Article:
Good points, Sandy, but all of the crush-loading I observed was east of Steinway Street in Queens. If that's only ten percent of the ridership, it must be hell in Manhattan!

I think building out the dedicated bus lanes the rest of the way on 125th Street would help, but in the RPA study (PDF) there was a map showing that most LGA passengers are coming from Midtown, so I still think extending the N train is the best solution.

Andrew said...

Your math is incorrect, since it's based on the average number of riders per bus over the length of the run, not the average number of riders per bus at the peak load point. On the Q70, it's close enough, since virtually every rider is on the bus between Jackson Heights and the airport (i.e., the number of riders between Jackson Heights and Woodside, or between airport terminals, is negligible), but on the other three it's way off. The M60, for instance, may carry 122 riders per bus, but there's quite a bit of turnover as the M60 proceeds along its route, so it doesn't carry all 122 riders at any single point on the line.

Your denominator is also off, since it looks like you're using crush capacities rather than anything remotely sustainable. You can find NYCT's guideline capacities at http://web.mta.info/mta/compliance/pdf/supplemental-info.pdf (page 23, and I think MTA Bus now uses the same guidelines), although they vary by headway, so a simple division across the entire day won't work even if you do get your hands on the peak loads.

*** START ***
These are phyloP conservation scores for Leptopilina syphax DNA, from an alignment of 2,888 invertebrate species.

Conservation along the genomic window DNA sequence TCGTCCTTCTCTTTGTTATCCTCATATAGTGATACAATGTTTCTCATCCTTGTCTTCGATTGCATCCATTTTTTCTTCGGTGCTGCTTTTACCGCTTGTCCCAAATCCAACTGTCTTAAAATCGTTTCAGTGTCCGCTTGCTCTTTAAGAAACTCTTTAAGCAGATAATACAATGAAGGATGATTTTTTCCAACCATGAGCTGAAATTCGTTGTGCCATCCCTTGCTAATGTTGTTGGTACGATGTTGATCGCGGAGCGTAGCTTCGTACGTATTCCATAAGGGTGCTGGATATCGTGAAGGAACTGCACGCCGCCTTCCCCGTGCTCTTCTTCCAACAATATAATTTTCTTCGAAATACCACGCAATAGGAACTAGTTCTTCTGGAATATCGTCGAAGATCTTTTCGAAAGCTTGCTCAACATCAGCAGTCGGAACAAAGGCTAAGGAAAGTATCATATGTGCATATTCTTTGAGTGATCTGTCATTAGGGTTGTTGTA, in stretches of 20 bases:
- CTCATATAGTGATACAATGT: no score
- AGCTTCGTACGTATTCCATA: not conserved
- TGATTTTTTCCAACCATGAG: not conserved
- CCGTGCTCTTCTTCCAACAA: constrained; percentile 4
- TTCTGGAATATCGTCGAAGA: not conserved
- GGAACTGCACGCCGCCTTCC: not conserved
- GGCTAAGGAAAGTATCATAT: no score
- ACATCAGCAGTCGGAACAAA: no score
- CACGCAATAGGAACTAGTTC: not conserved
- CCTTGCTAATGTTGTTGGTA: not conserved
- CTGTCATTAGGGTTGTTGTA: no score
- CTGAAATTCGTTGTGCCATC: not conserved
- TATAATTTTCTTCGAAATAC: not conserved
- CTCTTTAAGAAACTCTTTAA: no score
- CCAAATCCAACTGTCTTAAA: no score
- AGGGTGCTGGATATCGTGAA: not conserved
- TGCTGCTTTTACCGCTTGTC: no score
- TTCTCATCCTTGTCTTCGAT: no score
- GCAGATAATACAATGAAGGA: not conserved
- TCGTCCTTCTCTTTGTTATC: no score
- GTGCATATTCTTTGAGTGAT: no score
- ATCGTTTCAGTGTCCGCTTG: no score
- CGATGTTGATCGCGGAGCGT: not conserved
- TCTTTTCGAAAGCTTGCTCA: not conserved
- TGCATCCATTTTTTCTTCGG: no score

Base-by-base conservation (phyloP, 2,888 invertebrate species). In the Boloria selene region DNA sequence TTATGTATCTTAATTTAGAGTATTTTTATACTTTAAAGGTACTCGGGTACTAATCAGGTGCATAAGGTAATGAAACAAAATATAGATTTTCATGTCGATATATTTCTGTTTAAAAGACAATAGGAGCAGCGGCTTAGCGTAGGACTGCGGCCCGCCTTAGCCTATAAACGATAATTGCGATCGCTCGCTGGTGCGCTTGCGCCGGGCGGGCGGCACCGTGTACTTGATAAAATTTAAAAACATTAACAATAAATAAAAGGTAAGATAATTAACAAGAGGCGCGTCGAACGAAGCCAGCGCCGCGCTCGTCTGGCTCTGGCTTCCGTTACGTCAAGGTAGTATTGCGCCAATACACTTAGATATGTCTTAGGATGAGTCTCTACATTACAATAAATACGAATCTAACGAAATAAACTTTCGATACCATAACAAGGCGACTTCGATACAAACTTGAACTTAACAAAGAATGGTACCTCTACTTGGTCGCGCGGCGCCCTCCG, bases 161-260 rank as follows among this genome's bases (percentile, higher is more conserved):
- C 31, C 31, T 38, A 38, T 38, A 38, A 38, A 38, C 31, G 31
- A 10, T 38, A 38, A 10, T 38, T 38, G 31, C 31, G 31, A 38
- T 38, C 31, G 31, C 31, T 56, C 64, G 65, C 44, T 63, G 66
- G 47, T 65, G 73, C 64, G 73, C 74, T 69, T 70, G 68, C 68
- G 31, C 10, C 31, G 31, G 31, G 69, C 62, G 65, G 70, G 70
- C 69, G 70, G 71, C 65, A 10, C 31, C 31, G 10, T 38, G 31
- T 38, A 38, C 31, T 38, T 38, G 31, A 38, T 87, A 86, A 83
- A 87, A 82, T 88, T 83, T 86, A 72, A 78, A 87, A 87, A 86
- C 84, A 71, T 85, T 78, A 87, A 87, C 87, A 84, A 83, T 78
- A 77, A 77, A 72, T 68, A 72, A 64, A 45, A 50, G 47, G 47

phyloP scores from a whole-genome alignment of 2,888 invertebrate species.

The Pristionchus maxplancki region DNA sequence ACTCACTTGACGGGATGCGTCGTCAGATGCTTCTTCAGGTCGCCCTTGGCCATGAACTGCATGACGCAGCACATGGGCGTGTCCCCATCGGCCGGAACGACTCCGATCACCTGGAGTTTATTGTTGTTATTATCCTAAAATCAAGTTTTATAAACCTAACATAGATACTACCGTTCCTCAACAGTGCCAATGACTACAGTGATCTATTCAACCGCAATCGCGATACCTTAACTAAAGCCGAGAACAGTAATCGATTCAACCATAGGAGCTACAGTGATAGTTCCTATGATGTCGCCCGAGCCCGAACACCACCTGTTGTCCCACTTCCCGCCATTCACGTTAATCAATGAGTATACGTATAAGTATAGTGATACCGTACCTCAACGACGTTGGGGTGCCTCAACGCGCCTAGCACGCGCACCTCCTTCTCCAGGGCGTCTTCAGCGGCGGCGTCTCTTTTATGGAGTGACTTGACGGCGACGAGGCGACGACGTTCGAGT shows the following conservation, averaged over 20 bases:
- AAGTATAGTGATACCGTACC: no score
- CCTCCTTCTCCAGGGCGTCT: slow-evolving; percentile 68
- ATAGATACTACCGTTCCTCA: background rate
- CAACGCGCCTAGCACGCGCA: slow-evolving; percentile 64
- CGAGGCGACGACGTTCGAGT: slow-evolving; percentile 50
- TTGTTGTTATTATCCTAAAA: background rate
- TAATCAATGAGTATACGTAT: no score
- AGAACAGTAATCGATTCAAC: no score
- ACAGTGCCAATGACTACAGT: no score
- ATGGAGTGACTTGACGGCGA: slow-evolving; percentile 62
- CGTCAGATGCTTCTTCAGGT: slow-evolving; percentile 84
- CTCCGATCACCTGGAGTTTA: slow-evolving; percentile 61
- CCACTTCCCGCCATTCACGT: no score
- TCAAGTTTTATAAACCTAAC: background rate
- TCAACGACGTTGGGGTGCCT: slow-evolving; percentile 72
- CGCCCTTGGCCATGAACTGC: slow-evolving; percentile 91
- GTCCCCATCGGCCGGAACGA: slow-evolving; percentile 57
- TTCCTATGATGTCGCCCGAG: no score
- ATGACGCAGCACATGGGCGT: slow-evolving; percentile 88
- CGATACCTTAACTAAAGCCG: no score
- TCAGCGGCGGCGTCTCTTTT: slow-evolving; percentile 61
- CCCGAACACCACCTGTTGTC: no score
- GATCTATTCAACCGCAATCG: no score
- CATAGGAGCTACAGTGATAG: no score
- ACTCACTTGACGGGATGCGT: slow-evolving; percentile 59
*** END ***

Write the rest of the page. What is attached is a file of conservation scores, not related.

Capn Transit said...

Andrew, I recognize that the M60 is not carrying 122 riders from end to end, 24 hours a day, but that bias and the crush capacity estimates work against each other. Even if the ridership is significantly lower off-peak and at the less popular points of the route, it's still standing room only.

I've ridden all four of these bus routes multiple times and it's only on the Q48 and Q72 that I've seen any significant drop in ridership at a certain time or place. The M60 and Q70 seem to be pretty full round the clock.

These averages still support my main point: people are already riding the bus to La Guardia, and the MTA isn't running enough buses to keep them comfortable. In this environment, marketing the buses in an effort to get more ridership is pointless and in fact counterproductive.

AlexB said...

I live in Astoria near the Astoria Blvd/31st St stop on the M60. I use the bus pretty regularly, but would use it a lot more if it were more reliable and less crowded. The bus is always packed and is usually bunched. You wait 20 minutes and 2 buses arrive at once. The bustime app doesn't even show all the buses and they appear and disappear from the next arrival list. It's definitely improved over the last year or two, but based on the crowds, I see no reason why that route shouldn't be running at 5 minute intervals. It's a work in progress at best.